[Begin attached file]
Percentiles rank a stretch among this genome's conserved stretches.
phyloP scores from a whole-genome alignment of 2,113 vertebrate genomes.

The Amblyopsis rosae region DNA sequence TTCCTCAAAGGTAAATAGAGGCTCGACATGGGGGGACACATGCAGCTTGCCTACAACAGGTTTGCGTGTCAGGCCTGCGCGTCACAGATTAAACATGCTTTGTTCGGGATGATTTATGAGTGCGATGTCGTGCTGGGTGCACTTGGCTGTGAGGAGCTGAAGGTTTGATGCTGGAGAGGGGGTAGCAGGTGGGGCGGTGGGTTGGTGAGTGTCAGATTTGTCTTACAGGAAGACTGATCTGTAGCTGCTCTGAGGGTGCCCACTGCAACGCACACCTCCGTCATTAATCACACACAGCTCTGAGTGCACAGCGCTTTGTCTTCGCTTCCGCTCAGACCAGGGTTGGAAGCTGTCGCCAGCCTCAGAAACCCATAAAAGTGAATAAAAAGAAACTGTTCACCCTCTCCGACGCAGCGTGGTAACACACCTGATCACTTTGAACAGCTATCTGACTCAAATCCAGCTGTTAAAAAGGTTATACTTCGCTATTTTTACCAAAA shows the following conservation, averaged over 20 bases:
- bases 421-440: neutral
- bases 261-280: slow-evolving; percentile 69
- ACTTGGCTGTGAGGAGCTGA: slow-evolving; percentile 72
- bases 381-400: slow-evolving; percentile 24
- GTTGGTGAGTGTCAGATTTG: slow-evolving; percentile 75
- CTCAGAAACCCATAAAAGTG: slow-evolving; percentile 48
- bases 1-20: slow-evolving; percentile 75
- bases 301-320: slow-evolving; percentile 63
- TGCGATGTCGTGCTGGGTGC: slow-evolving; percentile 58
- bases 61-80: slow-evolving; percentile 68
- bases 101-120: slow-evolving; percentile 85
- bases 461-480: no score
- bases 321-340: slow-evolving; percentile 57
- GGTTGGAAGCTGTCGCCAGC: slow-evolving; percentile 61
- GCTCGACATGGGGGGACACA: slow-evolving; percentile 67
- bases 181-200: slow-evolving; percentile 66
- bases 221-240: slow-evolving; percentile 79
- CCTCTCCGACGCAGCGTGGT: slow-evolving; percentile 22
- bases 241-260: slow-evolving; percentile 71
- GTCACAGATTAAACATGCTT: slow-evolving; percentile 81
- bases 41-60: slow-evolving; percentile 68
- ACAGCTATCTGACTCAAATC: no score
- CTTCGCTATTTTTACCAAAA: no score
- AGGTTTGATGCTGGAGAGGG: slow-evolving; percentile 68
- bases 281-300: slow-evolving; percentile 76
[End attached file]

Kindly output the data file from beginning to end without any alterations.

Percentiles rank a stretch among this genome's conserved stretches.
phyloP scores from a whole-genome alignment of 2,113 vertebrate genomes.

The Amblyopsis rosae region DNA sequence TTCCTCAAAGGTAAATAGAGGCTCGACATGGGGGGACACATGCAGCTTGCCTACAACAGGTTTGCGTGTCAGGCCTGCGCGTCACAGATTAAACATGCTTTGTTCGGGATGATTTATGAGTGCGATGTCGTGCTGGGTGCACTTGGCTGTGAGGAGCTGAAGGTTTGATGCTGGAGAGGGGGTAGCAGGTGGGGCGGTGGGTTGGTGAGTGTCAGATTTGTCTTACAGGAAGACTGATCTGTAGCTGCTCTGAGGGTGCCCACTGCAACGCACACCTCCGTCATTAATCACACACAGCTCTGAGTGCACAGCGCTTTGTCTTCGCTTCCGCTCAGACCAGGGTTGGAAGCTGTCGCCAGCCTCAGAAACCCATAAAAGTGAATAAAAAGAAACTGTTCACCCTCTCCGACGCAGCGTGGTAACACACCTGATCACTTTGAACAGCTATCTGACTCAAATCCAGCTGTTAAAAAGGTTATACTTCGCTATTTTTACCAAAA shows the following conservation, averaged over 20 bases:
- bases 421-440: neutral
- bases 261-280: slow-evolving; percentile 69
- ACTTGGCTGTGAGGAGCTGA: slow-evolving; percentile 72
- bases 381-400: slow-evolving; percentile 24
- GTTGGTGAGTGTCAGATTTG: slow-evolving; percentile 75
- CTCAGAAACCCATAAAAGTG: slow-evolving; percentile 48
- bases 1-20: slow-evolving; percentile 75
- bases 301-320: slow-evolving; percentile 63
- TGCGATGTCGTGCTGGGTGC: slow-evolving; percentile 58
- bases 61-80: slow-evolving; percentile 68
- bases 101-120: slow-evolving; percentile 85
- bases 461-480: no score
- bases 321-340: slow-evolving; percentile 57
- GGTTGGAAGCTGTCGCCAGC: slow-evolving; percentile 61
- GCTCGACATGGGGGGACACA: slow-evolving; percentile 67
- bases 181-200: slow-evolving; percentile 66
- bases 221-240: slow-evolving; percentile 79
- CCTCTCCGACGCAGCGTGGT: slow-evolving; percentile 22
- bases 241-260: slow-evolving; percentile 71
- GTCACAGATTAAACATGCTT: slow-evolving; percentile 81
- bases 41-60: slow-evolving; percentile 68
- ACAGCTATCTGACTCAAATC: no score
- CTTCGCTATTTTTACCAAAA: no score
- AGGTTTGATGCTGGAGAGGG: slow-evolving; percentile 68
- bases 281-300: slow-evolving; percentile 76